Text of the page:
Voters don’t trust Ryan Zinke on national monuments — and for good reason

New poll exposes rift between voters and Interior Secretary Ryan Zinke

Monumental Rally at the Utah State Capitol | © Tim Peterson

A new Morning Consult/Politico poll shows voters do not trust U.S. Interior Secretary Ryan Zinke with decisions on the future of America’s national monuments. When choosing from a number of options, poll participants ranked Secretary Zinke in last place, with only 6 percent of registered voters placing their trust in him.

Voters instead trust the views of local residents, whose message to Secretary Zinke is clear: hands off our national monuments. Indeed, a Center for Western Priorities analysis of public comments submitted to the Department of Interior revealed 98 percent expressed support for keeping or expanding national monument designations.

Why is trust in Secretary Zinke so low?

One likely cause is his “Magic 8-Ball” approach to the monuments review. Zinke has paid lip service to hearing public input from all sides, but his meetings with stakeholders in monument communities have been selective. He has excluded the many business, recreation, conservation and tribal voices who depend on national monuments for their economy, heritage and way of life, and want them to remain unchanged. And when public input has not been to Zinke’s liking, he has arbitrarily changed the process, hoping for a different answer.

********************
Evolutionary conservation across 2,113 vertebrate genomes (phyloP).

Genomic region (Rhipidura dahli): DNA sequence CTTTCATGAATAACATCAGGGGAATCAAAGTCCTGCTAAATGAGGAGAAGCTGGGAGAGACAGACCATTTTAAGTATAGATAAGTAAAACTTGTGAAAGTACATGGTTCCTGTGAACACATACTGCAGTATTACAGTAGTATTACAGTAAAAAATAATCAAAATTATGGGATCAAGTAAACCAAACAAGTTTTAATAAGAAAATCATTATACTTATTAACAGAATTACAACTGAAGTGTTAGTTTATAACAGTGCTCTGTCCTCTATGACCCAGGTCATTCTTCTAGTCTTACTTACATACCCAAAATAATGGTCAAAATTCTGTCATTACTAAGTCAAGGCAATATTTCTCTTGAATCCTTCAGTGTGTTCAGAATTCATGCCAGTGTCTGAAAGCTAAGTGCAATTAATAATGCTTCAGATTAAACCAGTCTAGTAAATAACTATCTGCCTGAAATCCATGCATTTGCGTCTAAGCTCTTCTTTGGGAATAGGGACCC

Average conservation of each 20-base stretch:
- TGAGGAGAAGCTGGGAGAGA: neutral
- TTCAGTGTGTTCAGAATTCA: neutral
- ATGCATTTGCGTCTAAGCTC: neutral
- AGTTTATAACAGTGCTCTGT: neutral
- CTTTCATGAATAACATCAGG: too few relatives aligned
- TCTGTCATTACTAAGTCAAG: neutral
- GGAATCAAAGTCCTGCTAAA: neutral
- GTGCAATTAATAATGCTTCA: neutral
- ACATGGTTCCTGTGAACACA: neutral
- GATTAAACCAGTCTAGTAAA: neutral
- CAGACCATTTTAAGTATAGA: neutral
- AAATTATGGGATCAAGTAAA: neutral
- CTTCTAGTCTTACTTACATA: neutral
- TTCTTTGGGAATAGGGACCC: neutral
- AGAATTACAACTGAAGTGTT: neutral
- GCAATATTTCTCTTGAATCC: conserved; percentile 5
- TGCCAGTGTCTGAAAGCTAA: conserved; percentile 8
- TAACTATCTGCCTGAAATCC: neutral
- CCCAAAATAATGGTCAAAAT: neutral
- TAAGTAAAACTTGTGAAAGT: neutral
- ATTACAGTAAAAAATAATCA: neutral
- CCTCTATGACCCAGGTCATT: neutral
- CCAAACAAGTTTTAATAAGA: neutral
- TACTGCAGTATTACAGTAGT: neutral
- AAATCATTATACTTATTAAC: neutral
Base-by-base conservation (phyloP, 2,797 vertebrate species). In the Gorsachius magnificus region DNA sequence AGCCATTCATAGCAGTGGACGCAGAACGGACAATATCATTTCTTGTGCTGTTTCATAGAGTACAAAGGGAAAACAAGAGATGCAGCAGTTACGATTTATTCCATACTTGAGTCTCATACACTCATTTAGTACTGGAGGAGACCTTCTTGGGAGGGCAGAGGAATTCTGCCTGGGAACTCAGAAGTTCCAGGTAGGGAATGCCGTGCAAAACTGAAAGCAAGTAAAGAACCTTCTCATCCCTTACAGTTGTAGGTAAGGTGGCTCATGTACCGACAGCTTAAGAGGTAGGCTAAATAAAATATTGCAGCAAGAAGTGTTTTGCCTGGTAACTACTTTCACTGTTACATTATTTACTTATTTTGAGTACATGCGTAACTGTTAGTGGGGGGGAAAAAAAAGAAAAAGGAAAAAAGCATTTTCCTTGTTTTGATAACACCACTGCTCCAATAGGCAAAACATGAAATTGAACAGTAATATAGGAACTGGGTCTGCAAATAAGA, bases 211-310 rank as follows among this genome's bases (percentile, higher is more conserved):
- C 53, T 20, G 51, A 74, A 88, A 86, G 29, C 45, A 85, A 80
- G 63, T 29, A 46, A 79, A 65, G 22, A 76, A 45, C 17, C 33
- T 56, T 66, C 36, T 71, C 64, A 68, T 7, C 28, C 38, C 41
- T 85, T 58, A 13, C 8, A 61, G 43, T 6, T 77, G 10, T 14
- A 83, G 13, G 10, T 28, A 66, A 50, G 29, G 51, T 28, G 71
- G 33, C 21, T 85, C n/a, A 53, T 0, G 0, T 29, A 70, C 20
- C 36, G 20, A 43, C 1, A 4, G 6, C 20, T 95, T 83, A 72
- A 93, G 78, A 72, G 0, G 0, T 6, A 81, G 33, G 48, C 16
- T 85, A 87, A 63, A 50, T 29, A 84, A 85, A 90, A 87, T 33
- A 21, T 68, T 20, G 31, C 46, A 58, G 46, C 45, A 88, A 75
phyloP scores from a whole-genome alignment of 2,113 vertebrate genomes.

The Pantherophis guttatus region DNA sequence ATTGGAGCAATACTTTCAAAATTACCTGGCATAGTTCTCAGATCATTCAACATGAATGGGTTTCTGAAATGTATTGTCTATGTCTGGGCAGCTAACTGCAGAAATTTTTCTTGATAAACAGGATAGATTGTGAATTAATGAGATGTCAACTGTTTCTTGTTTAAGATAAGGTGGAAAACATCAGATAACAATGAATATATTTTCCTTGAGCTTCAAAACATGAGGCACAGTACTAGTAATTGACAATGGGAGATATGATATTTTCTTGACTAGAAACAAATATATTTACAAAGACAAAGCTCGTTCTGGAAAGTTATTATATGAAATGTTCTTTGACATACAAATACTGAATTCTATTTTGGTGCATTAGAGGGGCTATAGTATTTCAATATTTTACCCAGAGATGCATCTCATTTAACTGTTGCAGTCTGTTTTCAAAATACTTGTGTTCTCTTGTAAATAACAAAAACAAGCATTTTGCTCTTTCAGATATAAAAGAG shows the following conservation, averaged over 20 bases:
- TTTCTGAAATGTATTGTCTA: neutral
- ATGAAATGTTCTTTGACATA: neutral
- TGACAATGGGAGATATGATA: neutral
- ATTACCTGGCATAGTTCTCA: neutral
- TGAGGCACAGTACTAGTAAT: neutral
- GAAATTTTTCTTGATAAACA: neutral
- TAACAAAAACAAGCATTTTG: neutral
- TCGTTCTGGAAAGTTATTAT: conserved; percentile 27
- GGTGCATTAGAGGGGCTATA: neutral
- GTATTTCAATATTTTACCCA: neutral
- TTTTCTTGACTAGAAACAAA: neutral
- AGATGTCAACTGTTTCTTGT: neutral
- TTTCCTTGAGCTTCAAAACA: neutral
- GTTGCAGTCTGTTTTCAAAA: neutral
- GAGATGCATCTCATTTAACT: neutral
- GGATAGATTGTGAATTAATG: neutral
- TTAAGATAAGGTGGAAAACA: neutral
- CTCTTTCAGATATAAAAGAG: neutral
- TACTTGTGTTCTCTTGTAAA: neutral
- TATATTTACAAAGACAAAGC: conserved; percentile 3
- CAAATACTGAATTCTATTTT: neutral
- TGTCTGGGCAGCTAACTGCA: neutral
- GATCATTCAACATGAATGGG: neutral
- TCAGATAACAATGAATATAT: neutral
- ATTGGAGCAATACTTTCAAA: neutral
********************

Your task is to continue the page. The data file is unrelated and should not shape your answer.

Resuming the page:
Trust in Zinke may also be plummeting because the public sees his monuments review for what it really is: a giveaway to special interests who want to open up national monuments to coal mining and oil drilling — an unpopular idea among voters.

The poll found 64 percent of voters oppose allowing more mining and drilling on public lands, and 60 percent oppose shrinking national parks and monuments in order to open more spaces for energy production. Notably, the poll also found that, among regions, protecting public lands enjoys the strongest support in the West.

With his own personal trust at the floor and his misguided plan to eliminate national monuments so deeply disliked, maybe it’s finally time for Secretary Zinke to listen to the West?